I don’t get too hung up on poetic license and the reshaping of history when it comes to glossy and well-meaning Hollywood biographical tales, so in that regard, I enjoyed last year’s Oscar nominated drama Hidden Figures from director Theodore Melfi (St. Vincent). This is the compelling story of three African-American women who led the scientific charge of helping to get John Glenn into outer space. But I don’t understand why Taraji P. Henson wasn’t the one to the acting nomination out of the main trio which included her, Octavia Spencer, and Janelle Monae. Not that anyone was bad, but I thought Henson’s arc and character was easily the most affecting and effective. Melfi, who co-wrote the script with Allison Schroeder, took liberties with the facts and that’s his prerogative as a filmmaker; he crafted an engaging film about important subject matter, and injected warmth, humor, and some solid social critique. Kevin Costner can do no wrong, Cullen Moss gets some nice close-ups (The Heroes of Arvine Place POWER!), cinematographer Mandy Walker (Shattered Glass, Australia) gave the film some solid visual polish, Hans Zimmer’s score shoots for the stars with appropriate bombast, and the inherent “goodness” of the story is felt at all times. A massive theatrical success to the tune of $230 million world-wide on a $25 million budget (that’s REAL $$$ right there), Hidden Figures is now available on Blu-ray, and will likely entertain audiences for many years to come. 2



It took me a few viewings to totally appreciate Hal Ashby’s barely released 1986 film 8 Million Ways To Die, which was the eclectic and troubled helmer’s unique spin on the crime film, and would serve as his final major motion picture. This was the first attempt to cinematically adapt the Matt Scudder detective character from author Lawrence Block (A Walk Among the Tombstones), with a gritty screenplay coming from future auteur Oliver Stone (JFK, Natural Born Killers) and R. Lance Hill (Road House, Out for Justice, The Evil that Men Do), who was credited under the pseudonym David Lee Henry, with uncredited rewrites courtesy of Robert Towne (Chinatown, Days of Thunder, Ask the Dust). Starring  a gruff and sweaty Jeff Bridges, Rosanna Arquette in one of her best and sexiest performances, and an extra-volatile Andy Garcia in one of his first leading roles and in total scene stealing mode, the movie died a very fast box office death, and was met with savage reviews from critics. But over time, it has become a bit more appreciated, most certainly by Ashby fans, but also as an example of the slick and dangerous neo-noir movie world that doesn’t very often get a chance to be seen in quite this fashion on screen. There’s a booze-soaked quality to this film that feels vivid in nearly every moment.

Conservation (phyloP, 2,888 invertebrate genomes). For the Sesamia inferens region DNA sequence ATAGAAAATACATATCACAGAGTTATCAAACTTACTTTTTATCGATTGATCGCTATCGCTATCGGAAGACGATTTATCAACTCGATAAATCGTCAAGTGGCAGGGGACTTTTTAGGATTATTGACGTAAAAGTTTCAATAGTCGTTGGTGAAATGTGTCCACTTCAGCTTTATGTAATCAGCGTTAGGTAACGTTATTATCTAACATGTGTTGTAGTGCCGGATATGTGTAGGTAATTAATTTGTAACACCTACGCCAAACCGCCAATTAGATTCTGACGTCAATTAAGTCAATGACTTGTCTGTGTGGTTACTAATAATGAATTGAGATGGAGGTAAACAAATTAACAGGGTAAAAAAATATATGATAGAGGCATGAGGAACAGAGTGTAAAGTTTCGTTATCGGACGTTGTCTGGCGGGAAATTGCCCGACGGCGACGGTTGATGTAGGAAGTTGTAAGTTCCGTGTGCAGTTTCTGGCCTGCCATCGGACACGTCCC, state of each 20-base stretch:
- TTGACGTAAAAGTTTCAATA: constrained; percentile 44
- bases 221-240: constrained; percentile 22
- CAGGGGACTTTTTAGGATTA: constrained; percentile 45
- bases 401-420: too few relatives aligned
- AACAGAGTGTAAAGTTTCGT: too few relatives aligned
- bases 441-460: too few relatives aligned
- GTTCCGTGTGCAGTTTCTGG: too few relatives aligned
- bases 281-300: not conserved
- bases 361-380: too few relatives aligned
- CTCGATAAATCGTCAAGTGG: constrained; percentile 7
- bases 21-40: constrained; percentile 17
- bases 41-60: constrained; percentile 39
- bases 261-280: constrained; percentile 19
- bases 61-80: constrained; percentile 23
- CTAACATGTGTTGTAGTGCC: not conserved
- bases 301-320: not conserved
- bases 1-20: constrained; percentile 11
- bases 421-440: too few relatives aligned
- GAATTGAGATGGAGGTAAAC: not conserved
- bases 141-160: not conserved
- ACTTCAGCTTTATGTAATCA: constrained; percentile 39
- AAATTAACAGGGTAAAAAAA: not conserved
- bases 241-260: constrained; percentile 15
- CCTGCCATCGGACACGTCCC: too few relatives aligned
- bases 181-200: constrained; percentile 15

8 Million Ways To Die has a scattershot narrative involving cops, scum-bags, drug dealers, prostitutes, murders, and liquor, that’s both pulpy and energetic and certainly coherent, and yet still feels compromised in some instances (Ashby had final cut taken away from him by the producers). But there’s still something fascinating going on within the narrative and with certain aesthetic choices made by Ashby and his team. Stephen H. Burum’s sinewy and seedy cinematography stressed an alternatively shadowy and sometimes neon-inflected color palette, while the excellent music from James Newton Howard kept an appropriately shifty and dangerous sonic ambiance; the opening helicopter shot with Howard’s sleazy music blaring is 80’s-perfect. And considering that Ashby was reportedly fired from the movie before it was finished, that might explain why the film feels so choppy in spots, as he wasn’t allowed to collaborate on the final editorial process. It’s an odd yet entertaining film, with some cool moments, but exists as a curious “What if?” on Ashby’s legendary filmography. Another interesting tidbit is the involvement of the production/distribution entity Producers Sales Organization; check out their story and credits on Wikipedia for some extra-fun reading.